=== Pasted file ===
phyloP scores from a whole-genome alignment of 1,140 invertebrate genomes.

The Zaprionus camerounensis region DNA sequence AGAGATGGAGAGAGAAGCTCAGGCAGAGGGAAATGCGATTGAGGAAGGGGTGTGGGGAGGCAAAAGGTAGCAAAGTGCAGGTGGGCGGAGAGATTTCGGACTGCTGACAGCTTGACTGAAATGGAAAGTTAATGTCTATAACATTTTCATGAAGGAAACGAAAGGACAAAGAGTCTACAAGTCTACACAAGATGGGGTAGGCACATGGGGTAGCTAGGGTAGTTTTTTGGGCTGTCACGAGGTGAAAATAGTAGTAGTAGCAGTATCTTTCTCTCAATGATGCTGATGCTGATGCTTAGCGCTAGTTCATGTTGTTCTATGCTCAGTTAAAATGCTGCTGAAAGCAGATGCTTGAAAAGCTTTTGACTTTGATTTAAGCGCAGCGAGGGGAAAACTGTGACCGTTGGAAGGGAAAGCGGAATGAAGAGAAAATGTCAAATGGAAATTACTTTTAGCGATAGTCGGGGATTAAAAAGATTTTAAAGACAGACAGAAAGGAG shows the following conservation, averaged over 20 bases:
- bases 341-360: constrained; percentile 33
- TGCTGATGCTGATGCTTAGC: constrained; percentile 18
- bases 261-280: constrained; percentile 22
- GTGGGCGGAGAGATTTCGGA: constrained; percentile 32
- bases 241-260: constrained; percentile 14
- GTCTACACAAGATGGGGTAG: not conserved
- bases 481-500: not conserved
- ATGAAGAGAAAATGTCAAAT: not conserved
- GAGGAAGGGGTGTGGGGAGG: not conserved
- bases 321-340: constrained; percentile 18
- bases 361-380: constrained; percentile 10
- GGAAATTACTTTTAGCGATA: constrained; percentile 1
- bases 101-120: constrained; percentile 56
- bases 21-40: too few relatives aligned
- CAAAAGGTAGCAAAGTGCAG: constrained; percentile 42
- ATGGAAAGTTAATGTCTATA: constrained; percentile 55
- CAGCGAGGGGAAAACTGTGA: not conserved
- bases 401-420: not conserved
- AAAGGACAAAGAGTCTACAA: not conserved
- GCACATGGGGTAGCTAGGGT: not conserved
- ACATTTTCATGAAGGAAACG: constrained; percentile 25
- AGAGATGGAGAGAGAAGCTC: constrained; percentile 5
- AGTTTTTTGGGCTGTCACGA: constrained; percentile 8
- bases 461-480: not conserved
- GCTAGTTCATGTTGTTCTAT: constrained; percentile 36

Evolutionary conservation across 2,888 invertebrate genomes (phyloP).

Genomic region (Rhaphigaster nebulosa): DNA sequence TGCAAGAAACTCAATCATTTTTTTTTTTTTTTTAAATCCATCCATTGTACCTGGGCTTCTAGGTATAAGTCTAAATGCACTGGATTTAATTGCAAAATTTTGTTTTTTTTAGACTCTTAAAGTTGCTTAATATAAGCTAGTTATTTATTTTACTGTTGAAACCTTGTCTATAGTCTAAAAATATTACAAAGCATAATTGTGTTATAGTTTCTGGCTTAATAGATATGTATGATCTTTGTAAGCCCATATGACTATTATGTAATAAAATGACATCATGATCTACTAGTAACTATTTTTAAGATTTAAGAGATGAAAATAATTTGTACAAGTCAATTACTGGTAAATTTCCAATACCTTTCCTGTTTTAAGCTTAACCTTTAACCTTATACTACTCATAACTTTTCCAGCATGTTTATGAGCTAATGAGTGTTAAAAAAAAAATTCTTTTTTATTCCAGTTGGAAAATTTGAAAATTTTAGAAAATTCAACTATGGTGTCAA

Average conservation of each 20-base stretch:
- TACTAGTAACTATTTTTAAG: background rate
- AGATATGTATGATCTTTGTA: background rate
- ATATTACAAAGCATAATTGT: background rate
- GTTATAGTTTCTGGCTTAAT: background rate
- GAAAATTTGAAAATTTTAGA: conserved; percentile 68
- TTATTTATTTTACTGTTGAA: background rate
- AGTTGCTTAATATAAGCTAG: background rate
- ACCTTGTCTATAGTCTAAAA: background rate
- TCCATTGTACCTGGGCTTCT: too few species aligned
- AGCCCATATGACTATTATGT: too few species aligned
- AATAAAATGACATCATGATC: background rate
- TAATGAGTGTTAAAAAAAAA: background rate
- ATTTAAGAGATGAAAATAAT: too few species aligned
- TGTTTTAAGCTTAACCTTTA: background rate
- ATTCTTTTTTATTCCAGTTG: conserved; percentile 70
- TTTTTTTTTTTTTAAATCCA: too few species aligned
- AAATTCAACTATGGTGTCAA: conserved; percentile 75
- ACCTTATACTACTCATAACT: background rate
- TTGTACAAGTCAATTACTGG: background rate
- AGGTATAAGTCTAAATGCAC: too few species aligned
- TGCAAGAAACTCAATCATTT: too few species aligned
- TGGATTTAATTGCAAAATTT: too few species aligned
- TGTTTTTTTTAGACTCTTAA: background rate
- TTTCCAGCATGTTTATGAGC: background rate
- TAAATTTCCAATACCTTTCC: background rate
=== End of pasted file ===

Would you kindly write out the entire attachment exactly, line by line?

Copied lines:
phyloP scores from a whole-genome alignment of 1,140 invertebrate genomes.

The Zaprionus camerounensis region DNA sequence AGAGATGGAGAGAGAAGCTCAGGCAGAGGGAAATGCGATTGAGGAAGGGGTGTGGGGAGGCAAAAGGTAGCAAAGTGCAGGTGGGCGGAGAGATTTCGGACTGCTGACAGCTTGACTGAAATGGAAAGTTAATGTCTATAACATTTTCATGAAGGAAACGAAAGGACAAAGAGTCTACAAGTCTACACAAGATGGGGTAGGCACATGGGGTAGCTAGGGTAGTTTTTTGGGCTGTCACGAGGTGAAAATAGTAGTAGTAGCAGTATCTTTCTCTCAATGATGCTGATGCTGATGCTTAGCGCTAGTTCATGTTGTTCTATGCTCAGTTAAAATGCTGCTGAAAGCAGATGCTTGAAAAGCTTTTGACTTTGATTTAAGCGCAGCGAGGGGAAAACTGTGACCGTTGGAAGGGAAAGCGGAATGAAGAGAAAATGTCAAATGGAAATTACTTTTAGCGATAGTCGGGGATTAAAAAGATTTTAAAGACAGACAGAAAGGAG shows the following conservation, averaged over 20 bases:
- bases 341-360: constrained; percentile 33
- TGCTGATGCTGATGCTTAGC: constrained; percentile 18
- bases 261-280: constrained; percentile 22
- GTGGGCGGAGAGATTTCGGA: constrained; percentile 32
- bases 241-260: constrained; percentile 14
- GTCTACACAAGATGGGGTAG: not conserved
- bases 481-500: not conserved
- ATGAAGAGAAAATGTCAAAT: not conserved
- GAGGAAGGGGTGTGGGGAGG: not conserved
- bases 321-340: constrained; percentile 18
- bases 361-380: constrained; percentile 10
- GGAAATTACTTTTAGCGATA: constrained; percentile 1
- bases 101-120: constrained; percentile 56
- bases 21-40: too few relatives aligned
- CAAAAGGTAGCAAAGTGCAG: constrained; percentile 42
- ATGGAAAGTTAATGTCTATA: constrained; percentile 55
- CAGCGAGGGGAAAACTGTGA: not conserved
- bases 401-420: not conserved
- AAAGGACAAAGAGTCTACAA: not conserved
- GCACATGGGGTAGCTAGGGT: not conserved
- ACATTTTCATGAAGGAAACG: constrained; percentile 25
- AGAGATGGAGAGAGAAGCTC: constrained; percentile 5
- AGTTTTTTGGGCTGTCACGA: constrained; percentile 8
- bases 461-480: not conserved
- GCTAGTTCATGTTGTTCTAT: constrained; percentile 36

Evolutionary conservation across 2,888 invertebrate genomes (phyloP).

Genomic region (Rhaphigaster nebulosa): DNA sequence TGCAAGAAACTCAATCATTTTTTTTTTTTTTTTAAATCCATCCATTGTACCTGGGCTTCTAGGTATAAGTCTAAATGCACTGGATTTAATTGCAAAATTTTGTTTTTTTTAGACTCTTAAAGTTGCTTAATATAAGCTAGTTATTTATTTTACTGTTGAAACCTTGTCTATAGTCTAAAAATATTACAAAGCATAATTGTGTTATAGTTTCTGGCTTAATAGATATGTATGATCTTTGTAAGCCCATATGACTATTATGTAATAAAATGACATCATGATCTACTAGTAACTATTTTTAAGATTTAAGAGATGAAAATAATTTGTACAAGTCAATTACTGGTAAATTTCCAATACCTTTCCTGTTTTAAGCTTAACCTTTAACCTTATACTACTCATAACTTTTCCAGCATGTTTATGAGCTAATGAGTGTTAAAAAAAAAATTCTTTTTTATTCCAGTTGGAAAATTTGAAAATTTTAGAAAATTCAACTATGGTGTCAA

Average conservation of each 20-base stretch:
- TACTAGTAACTATTTTTAAG: background rate
- AGATATGTATGATCTTTGTA: background rate
- ATATTACAAAGCATAATTGT: background rate
- GTTATAGTTTCTGGCTTAAT: background rate
- GAAAATTTGAAAATTTTAGA: conserved; percentile 68
- TTATTTATTTTACTGTTGAA: background rate
- AGTTGCTTAATATAAGCTAG: background rate
- ACCTTGTCTATAGTCTAAAA: background rate
- TCCATTGTACCTGGGCTTCT: too few species aligned
- AGCCCATATGACTATTATGT: too few species aligned
- AATAAAATGACATCATGATC: background rate
- TAATGAGTGTTAAAAAAAAA: background rate
- ATTTAAGAGATGAAAATAAT: too few species aligned
- TGTTTTAAGCTTAACCTTTA: background rate
- ATTCTTTTTTATTCCAGTTG: conserved; percentile 70
- TTTTTTTTTTTTTAAATCCA: too few species aligned
- AAATTCAACTATGGTGTCAA: conserved; percentile 75
- ACCTTATACTACTCATAACT: background rate
- TTGTACAAGTCAATTACTGG: background rate
- AGGTATAAGTCTAAATGCAC: too few species aligned
- TGCAAGAAACTCAATCATTT: too few species aligned
- TGGATTTAATTGCAAAATTT: too few species aligned
- TGTTTTTTTTAGACTCTTAA: background rate
- TTTCCAGCATGTTTATGAGC: background rate
- TAAATTTCCAATACCTTTCC: background rate